News & Features

Economic Excitement Rises in Columbia Falls

Following the lead of investor Mick Ruis, local businesses help fuel revitalization across town

COLUMBIA FALLS — The prominent hotel and convention center.

The lineup of renovated and emerging storefronts and apartment buildings populating almost half of Nucleus Avenue.

Even the aerial photo of the “Gateway to Glacier” placed front and center on the city government’s website.

All courtesy of Mick Ruis.

It’s impossible to walk through Columbia Falls these days and miss the influence of its benevolent serial investor.

Ruis has invested more than $15 million in local redevelopment projects in the last two years.

First and foremost, Ruis built the $10 million Cedar Creek Lodge, which he then sold to Xanterra Parks and Resorts for the same total price it cost to build.

Along the downtown thoroughfare of Nucleus Avenue, Ruis bought up empty lots and blighted buildings. He constructed the three-story retail and apartment building next door to the Columbia Bar, and it’s now open alongside the former antique store that Ruis renovated and leases to O’Brien Byrd’s fitness and exercise center, named JIM.

Across the street, Hellroaring Crossfit is moving into another of Ruis’ revitalized properties, the former First Citizens Bank. Nearby, the 18-unit apartment complex known as Glacier Courtyards has broken ground and is surfacing in place of the former DaVall Building.

Down the street, local restaurateur Pat Carloss has bought the former Bandit Bar and Saloon from Ruis and is retrofitting it into a new family-friendly bar and grill slated to open in spring.

“Three years ago it was doom and gloom,” Byrd said. “Now there’s so much going on.”

Byrd, a Columbia Falls native who owns O’Brien’s Liquor and Wine and The Coop, which now hosts weekly community markets in summertime along U.S. Highway 2, said a noticeable optimism has sprung up throughout town, driven by entrepreneurial spirit and excitement.

It also helps to have someone like Ruis spearheading instrumental investments.

“The guy is moving and shaking,” Byrd said of Ruis. “His heart is in the right place, and he has the money to back these projects for our town.”

Ruis, a high school dropout who became a millionaire in the scaffolding industry and is now a part-time resident in the valley, told the Beacon that he and his wife, Wendy, have been happy to help the town, whether it’s creating new economic opportunities or creating new places for people to live downtown.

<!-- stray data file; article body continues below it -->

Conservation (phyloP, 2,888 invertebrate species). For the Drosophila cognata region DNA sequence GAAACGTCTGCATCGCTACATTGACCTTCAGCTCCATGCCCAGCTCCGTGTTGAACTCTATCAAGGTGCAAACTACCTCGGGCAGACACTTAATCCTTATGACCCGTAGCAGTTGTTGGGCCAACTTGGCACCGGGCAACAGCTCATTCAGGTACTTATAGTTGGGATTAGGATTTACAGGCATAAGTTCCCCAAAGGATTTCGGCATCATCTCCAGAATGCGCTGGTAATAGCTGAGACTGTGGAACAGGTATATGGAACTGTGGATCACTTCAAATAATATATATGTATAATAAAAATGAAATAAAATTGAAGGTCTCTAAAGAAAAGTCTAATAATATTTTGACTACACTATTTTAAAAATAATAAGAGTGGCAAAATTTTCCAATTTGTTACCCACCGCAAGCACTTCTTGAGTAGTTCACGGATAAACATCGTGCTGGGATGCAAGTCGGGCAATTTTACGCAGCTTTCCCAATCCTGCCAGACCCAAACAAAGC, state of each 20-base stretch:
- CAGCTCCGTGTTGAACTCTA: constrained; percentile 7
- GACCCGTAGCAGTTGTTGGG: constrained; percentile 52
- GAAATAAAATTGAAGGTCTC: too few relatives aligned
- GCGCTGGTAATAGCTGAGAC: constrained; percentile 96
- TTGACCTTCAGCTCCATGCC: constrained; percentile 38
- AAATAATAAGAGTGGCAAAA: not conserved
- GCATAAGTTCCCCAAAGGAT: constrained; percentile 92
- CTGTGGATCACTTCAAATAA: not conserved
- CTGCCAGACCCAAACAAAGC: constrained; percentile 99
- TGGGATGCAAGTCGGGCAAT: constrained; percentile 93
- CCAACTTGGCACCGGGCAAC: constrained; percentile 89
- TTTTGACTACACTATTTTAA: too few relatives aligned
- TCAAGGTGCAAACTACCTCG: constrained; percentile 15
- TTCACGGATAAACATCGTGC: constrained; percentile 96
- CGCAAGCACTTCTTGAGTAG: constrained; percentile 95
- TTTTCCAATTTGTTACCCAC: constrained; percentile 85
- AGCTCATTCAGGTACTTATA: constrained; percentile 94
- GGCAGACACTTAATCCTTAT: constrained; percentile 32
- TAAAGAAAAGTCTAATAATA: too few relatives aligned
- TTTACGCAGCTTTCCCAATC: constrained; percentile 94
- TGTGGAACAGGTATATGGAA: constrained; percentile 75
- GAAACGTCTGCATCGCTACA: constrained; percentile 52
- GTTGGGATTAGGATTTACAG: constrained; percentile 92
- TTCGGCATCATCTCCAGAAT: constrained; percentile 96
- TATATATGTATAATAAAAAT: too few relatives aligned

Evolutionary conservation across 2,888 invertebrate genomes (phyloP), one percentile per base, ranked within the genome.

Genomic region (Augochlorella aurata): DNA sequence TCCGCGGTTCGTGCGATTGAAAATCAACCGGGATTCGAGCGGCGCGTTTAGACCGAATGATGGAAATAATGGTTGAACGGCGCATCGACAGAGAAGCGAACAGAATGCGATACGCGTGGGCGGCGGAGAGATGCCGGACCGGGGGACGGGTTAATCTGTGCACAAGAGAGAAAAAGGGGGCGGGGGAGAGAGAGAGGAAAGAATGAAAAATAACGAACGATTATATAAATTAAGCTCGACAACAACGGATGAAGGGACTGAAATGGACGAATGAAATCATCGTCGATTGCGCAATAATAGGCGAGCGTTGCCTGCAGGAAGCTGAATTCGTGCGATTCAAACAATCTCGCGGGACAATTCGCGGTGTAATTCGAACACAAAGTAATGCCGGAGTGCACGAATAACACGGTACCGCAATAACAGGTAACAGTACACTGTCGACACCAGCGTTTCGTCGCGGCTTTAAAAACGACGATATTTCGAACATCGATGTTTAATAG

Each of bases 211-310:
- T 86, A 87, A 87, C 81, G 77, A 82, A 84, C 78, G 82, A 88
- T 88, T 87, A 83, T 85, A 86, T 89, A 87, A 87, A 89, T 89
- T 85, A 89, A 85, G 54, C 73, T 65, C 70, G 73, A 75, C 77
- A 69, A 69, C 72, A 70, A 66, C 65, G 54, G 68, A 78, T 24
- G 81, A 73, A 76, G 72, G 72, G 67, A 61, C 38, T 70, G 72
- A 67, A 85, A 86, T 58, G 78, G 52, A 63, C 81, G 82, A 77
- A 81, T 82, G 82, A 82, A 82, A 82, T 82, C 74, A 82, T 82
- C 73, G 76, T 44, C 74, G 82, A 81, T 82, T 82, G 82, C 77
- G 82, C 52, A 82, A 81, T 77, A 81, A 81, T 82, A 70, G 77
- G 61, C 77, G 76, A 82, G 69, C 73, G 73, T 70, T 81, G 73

“All of my investments in Columbia Falls are about the people and creating jobs,” he said. “We just feel fortunate to be able to help the town we live in and love so much.”

Indeed, Ruis has been a major community catalyst and set the stage for several upstart businesses of all types that have followed suit as Columbia Falls enjoys growing economic liveliness.

Downtown is lined with an assortment of new family-owned businesses that have recently popped up: Over the Mountain bike shop, North Fork Pizza, Uptown Hearth, Azul Coffee Bar, Glacier Nutritionist, Berube Physical Therapy, Odd Fellow Coffee House, Yoga Hive. A traditional mainstay, Los Caporales, has new owners and is poised for a sizeable remodel and rebranding.

To help maintain the momentum, the city of Columbia Falls is investing in streetlights through downtown, while the Columbia Falls Community Foundation is building a prominent monolith that will sit at the corner of U.S. Highway 2 near the entrance to the heart of town, declaring “Adventure Lives Here.”

The corridor of U.S. 2 has seen similar changes with a brewery — Backslope Brewing — and numerous other dining options emerging in recent years, such as MUDMAN. Whitefish Credit Union has broken ground on a large new building as well.

“There are so many great things happening here,” Jerry Meerkatz, president and CEO of Montana West Economic Development, said at an event hosted by MWED this week showcasing all the activity in Columbia Falls.

The MWED event also highlighted the significant expansion of SmartLam Technologies Group, a rapidly growing local manufacturer of cross-laminated timber, or CLT, that is moving from its 40,000-square-foot facility behind Western Building Center to the 140,000-square-foot lumber mill building formerly owned by Plum Creek Timber Co. and then Weyerhaeuser Co.

Casey Malmquist, president and general manager of SmartLam, told the group of more than 30 people that the company’s $20 million investment in the new expanded facility would represent a significant opportunity for local job growth. The company plans to triple its staffing, from 35 employees to more than 100 by the end of 2019.

The future is even brighter. Malmquist said the demand for CLT is growing significantly as builders increasingly realize the many benefits of developing commercial and residential structures with CLT and the environmental benefits of reducing the dependence on steel and concrete come into clearer focus.

“I’m really excited about our community,” Malmquist said.

SmartLam is leasing a 10-acre section of the former Weyerhaeuser property for its new headquarters and plant. The remaining 30 acres, featuring seven or more rail-served industrial plots, are welcoming interest from additional large business tenants.

The investment group that purchased the property is fittingly called Columbia Rising. And one of its chief backers?

Who else but Ruis.

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